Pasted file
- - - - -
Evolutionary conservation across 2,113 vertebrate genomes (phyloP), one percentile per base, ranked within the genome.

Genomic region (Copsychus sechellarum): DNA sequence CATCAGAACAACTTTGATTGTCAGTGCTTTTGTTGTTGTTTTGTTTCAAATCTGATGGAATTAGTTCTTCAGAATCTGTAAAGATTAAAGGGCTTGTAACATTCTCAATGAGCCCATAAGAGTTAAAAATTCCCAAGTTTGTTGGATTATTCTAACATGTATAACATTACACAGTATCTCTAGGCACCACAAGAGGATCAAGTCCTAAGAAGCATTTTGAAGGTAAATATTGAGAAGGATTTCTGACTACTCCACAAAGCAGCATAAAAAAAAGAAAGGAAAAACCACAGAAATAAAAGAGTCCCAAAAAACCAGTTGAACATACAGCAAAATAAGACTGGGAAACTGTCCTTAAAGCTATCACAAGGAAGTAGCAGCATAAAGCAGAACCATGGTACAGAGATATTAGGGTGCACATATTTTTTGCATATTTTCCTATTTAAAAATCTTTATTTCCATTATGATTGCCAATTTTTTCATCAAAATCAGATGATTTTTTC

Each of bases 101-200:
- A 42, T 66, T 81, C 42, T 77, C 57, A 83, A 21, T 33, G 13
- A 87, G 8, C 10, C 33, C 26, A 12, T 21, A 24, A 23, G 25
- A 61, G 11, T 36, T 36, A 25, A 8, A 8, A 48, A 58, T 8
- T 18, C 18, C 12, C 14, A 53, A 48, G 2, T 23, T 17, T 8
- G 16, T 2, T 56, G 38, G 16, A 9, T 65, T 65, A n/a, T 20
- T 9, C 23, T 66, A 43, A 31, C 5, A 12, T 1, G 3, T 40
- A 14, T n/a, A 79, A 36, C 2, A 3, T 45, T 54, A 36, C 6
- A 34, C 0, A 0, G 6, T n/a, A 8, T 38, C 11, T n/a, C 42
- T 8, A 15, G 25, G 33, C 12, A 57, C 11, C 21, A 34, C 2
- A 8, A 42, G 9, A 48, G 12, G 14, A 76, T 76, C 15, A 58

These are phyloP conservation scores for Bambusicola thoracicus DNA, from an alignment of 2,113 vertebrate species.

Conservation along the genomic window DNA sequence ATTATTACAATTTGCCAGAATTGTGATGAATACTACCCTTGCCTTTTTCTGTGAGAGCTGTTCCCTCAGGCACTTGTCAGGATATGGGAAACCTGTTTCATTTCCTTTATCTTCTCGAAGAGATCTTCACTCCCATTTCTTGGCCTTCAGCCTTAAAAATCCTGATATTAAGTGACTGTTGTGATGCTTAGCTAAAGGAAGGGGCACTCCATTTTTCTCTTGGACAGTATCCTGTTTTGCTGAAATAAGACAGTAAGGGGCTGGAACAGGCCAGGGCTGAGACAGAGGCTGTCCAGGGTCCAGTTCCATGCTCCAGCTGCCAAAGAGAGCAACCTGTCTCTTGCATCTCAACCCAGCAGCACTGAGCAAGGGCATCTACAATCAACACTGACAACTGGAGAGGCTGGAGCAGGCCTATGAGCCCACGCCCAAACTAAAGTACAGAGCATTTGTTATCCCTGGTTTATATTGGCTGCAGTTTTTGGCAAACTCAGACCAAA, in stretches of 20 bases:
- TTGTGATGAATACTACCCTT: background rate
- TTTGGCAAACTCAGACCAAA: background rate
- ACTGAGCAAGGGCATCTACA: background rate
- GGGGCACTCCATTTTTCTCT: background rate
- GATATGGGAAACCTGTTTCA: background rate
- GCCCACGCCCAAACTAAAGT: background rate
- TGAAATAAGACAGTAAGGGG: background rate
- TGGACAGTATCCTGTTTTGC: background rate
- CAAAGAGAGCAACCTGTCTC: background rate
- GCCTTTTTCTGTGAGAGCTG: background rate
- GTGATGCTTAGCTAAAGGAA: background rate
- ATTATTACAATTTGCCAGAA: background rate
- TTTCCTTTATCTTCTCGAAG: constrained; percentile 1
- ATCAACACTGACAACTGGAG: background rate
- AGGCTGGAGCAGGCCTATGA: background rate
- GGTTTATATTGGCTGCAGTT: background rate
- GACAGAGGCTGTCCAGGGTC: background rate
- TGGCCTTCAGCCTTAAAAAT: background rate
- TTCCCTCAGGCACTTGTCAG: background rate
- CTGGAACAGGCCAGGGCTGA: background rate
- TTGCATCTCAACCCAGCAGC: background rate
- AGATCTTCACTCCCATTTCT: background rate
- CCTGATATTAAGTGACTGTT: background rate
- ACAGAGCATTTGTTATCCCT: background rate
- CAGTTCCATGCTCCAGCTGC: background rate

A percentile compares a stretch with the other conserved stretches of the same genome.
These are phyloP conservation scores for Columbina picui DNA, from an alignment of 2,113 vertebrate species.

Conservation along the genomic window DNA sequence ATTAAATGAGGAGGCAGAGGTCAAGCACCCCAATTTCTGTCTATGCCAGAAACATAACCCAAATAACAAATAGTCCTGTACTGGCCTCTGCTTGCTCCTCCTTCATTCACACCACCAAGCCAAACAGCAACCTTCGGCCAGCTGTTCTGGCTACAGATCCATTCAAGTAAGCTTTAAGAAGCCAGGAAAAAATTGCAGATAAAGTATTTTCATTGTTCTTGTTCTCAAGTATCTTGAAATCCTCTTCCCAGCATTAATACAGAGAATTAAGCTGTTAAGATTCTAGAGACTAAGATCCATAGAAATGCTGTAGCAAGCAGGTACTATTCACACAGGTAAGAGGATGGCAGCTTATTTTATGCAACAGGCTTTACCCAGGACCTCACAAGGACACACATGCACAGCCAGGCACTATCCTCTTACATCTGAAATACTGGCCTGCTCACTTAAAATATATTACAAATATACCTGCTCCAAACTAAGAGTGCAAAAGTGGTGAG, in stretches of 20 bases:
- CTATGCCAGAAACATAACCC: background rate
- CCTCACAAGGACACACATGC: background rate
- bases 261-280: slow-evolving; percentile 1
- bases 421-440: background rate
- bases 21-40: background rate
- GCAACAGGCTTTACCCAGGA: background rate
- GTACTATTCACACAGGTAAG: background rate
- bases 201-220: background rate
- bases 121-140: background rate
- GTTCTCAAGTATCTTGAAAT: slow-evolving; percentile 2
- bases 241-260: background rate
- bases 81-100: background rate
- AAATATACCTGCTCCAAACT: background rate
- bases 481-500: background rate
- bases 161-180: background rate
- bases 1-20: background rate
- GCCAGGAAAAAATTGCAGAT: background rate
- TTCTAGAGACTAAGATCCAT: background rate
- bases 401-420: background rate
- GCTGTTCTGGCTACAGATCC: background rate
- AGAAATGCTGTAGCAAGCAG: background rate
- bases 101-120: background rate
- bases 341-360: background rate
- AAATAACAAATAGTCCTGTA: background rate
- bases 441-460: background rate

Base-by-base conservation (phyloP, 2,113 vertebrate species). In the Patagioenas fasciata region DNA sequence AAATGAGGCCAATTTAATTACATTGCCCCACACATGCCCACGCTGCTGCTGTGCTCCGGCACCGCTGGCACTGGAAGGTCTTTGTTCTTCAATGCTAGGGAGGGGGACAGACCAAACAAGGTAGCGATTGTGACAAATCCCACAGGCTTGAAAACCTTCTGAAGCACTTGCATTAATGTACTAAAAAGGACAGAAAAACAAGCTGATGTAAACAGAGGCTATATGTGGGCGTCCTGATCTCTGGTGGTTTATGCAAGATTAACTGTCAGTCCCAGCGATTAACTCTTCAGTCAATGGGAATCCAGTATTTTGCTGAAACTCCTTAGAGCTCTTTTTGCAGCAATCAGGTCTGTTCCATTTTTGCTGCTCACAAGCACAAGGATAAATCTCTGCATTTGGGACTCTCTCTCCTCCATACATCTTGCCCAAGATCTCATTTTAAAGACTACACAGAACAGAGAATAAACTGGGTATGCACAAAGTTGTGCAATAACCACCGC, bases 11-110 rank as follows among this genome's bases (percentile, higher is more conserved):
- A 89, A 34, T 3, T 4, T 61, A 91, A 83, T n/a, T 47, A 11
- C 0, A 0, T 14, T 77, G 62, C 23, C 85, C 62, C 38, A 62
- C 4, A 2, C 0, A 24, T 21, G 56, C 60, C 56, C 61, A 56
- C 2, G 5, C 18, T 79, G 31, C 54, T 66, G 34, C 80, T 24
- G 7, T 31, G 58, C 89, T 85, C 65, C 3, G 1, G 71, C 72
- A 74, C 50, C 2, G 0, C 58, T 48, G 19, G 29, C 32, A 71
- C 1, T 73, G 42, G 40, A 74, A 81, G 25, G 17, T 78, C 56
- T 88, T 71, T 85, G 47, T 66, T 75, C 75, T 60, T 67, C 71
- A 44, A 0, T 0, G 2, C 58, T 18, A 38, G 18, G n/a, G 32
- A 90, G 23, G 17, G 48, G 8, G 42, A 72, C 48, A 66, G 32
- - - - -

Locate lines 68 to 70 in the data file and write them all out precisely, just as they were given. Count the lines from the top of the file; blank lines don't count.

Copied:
- bases 441-460: background rate

Base-by-base conservation (phyloP, 2,113 vertebrate species). In the Patagioenas fasciata region DNA sequence AAATGAGGCCAATTTAATTACATTGCCCCACACATGCCCACGCTGCTGCTGTGCTCCGGCACCGCTGGCACTGGAAGGTCTTTGTTCTTCAATGCTAGGGAGGGGGACAGACCAAACAAGGTAGCGATTGTGACAAATCCCACAGGCTTGAAAACCTTCTGAAGCACTTGCATTAATGTACTAAAAAGGACAGAAAAACAAGCTGATGTAAACAGAGGCTATATGTGGGCGTCCTGATCTCTGGTGGTTTATGCAAGATTAACTGTCAGTCCCAGCGATTAACTCTTCAGTCAATGGGAATCCAGTATTTTGCTGAAACTCCTTAGAGCTCTTTTTGCAGCAATCAGGTCTGTTCCATTTTTGCTGCTCACAAGCACAAGGATAAATCTCTGCATTTGGGACTCTCTCTCCTCCATACATCTTGCCCAAGATCTCATTTTAAAGACTACACAGAACAGAGAATAAACTGGGTATGCACAAAGTTGTGCAATAACCACCGC, bases 11-110 rank as follows among this genome's bases (percentile, higher is more conserved):
- A 89, A 34, T 3, T 4, T 61, A 91, A 83, T n/a, T 47, A 11